Part two of two parts; click here to read part one.
ARTIFICIAL PROSPERITY: The seemingly tough rules that guided New Era's grant-making operations enhanced the prestige and plausibility of the New Era scheme.
From the beginning, Bennett said that an organization could only join the program if nominated by one of the beneficiary donors, his inner circle. Particularly after October 1993, New Era required lengthy application forms and a visit of the organization's management to New Era's headquarters.
Many participants asked why New Era had to hold on to the money. Bennett usually explained that the anonymous donors had made this requirement so that New Era could pay its expenses and all donated moneys would go directly to charitable purposes.
However, Bennett told others that the anonymous donors paid for New Era's operating expenses and that the interest income went for charitable grants. In reality, money under New Era's control generated little interest income because soon after it came in, it went out to cover the doubling of an earlier donor's investment. Few observers noticed that the tiny amount of interest income New Era reported in its latter financial statements revealed that few deposits remained for the six months New Era said they would.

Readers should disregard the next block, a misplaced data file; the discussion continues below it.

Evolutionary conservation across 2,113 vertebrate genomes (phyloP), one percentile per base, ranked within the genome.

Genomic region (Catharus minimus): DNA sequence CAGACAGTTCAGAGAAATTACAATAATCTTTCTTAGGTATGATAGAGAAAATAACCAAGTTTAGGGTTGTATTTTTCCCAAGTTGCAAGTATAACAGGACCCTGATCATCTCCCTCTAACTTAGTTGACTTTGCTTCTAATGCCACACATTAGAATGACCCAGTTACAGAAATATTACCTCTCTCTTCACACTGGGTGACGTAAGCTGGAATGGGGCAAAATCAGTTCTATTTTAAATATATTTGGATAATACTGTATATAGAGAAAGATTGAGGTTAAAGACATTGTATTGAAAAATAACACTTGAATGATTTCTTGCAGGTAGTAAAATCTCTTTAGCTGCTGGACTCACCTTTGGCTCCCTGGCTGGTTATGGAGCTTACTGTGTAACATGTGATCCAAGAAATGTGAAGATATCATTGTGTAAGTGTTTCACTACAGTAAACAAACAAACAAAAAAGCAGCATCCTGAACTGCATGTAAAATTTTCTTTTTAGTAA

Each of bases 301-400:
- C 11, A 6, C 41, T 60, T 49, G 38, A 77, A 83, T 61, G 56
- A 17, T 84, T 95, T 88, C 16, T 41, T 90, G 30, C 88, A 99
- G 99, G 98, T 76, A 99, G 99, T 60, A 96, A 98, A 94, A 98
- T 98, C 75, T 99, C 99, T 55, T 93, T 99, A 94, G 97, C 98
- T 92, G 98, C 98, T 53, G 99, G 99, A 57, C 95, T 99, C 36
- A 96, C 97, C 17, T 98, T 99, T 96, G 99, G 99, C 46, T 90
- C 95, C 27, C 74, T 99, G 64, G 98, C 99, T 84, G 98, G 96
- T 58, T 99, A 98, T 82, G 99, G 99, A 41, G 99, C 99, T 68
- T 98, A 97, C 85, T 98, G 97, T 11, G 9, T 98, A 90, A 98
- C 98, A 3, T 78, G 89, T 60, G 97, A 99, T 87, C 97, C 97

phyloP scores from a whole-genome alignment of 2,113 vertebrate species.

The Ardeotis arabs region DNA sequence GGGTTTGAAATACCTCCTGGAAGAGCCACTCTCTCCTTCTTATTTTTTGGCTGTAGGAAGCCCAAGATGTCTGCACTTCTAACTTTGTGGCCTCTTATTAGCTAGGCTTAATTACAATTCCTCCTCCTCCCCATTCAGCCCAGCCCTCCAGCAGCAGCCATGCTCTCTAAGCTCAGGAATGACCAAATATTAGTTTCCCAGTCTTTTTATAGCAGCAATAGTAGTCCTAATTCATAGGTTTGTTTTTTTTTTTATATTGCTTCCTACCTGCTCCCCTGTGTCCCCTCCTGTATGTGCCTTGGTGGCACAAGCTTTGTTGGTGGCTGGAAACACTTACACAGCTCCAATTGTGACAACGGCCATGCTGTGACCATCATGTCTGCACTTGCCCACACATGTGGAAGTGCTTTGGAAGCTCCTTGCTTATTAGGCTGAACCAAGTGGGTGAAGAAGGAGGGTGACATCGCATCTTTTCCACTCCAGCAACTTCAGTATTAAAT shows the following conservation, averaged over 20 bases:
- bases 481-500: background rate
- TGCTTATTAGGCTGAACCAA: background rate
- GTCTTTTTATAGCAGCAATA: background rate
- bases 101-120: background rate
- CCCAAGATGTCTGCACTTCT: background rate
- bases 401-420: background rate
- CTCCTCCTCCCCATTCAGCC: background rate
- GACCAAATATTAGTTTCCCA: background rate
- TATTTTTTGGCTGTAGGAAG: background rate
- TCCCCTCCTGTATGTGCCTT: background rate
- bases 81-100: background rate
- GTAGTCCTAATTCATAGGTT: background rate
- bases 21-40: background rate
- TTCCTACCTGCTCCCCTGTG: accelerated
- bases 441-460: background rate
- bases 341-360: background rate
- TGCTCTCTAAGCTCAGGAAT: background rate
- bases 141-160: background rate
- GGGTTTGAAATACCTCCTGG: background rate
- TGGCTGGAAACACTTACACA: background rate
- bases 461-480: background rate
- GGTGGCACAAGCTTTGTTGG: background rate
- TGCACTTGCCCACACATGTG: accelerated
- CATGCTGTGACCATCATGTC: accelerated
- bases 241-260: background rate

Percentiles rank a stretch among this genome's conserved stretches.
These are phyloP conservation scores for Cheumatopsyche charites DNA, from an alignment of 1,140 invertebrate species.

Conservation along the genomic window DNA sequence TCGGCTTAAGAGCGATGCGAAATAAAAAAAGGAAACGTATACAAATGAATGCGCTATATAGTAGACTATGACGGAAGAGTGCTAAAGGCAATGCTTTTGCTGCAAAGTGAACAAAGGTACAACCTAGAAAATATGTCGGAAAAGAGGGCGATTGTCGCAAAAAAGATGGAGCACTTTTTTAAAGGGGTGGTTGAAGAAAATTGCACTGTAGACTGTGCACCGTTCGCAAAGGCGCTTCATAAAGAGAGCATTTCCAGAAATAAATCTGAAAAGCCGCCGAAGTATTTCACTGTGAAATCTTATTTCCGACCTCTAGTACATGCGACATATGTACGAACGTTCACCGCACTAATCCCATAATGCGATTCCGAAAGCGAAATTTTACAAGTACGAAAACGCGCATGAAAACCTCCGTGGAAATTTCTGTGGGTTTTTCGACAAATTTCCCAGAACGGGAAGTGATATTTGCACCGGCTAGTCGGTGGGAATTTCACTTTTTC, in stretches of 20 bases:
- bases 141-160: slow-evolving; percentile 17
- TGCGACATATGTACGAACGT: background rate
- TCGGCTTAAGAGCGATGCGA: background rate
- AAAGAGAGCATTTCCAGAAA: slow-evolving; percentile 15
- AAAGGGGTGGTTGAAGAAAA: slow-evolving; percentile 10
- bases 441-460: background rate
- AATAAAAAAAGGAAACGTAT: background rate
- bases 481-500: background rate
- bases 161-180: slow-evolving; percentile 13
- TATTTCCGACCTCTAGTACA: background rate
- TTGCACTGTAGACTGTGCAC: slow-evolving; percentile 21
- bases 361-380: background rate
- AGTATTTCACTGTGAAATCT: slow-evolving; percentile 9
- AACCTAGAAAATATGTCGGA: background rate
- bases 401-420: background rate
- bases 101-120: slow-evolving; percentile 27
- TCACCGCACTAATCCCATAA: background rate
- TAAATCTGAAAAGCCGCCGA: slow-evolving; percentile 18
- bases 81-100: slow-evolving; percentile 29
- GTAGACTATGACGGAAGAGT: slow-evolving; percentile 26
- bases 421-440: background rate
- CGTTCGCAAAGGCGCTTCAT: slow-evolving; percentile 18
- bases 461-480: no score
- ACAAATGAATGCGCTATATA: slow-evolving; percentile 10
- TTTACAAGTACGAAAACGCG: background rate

Bennett told participants that New Era held its money in escrow or a "quasi-escrow" account with low-risk interest rates, most frequently at Prudential Securities. Yet no escrow accounts in fact existed. Bennett could dip into New Era accounts whenever he wanted.
Special care was given to organizations and individuals that deposited more than $400,000. Bennett told these top donors that they could call the Prudential Securities office in Kenosha, Wisconsin, provide the staff with a ...1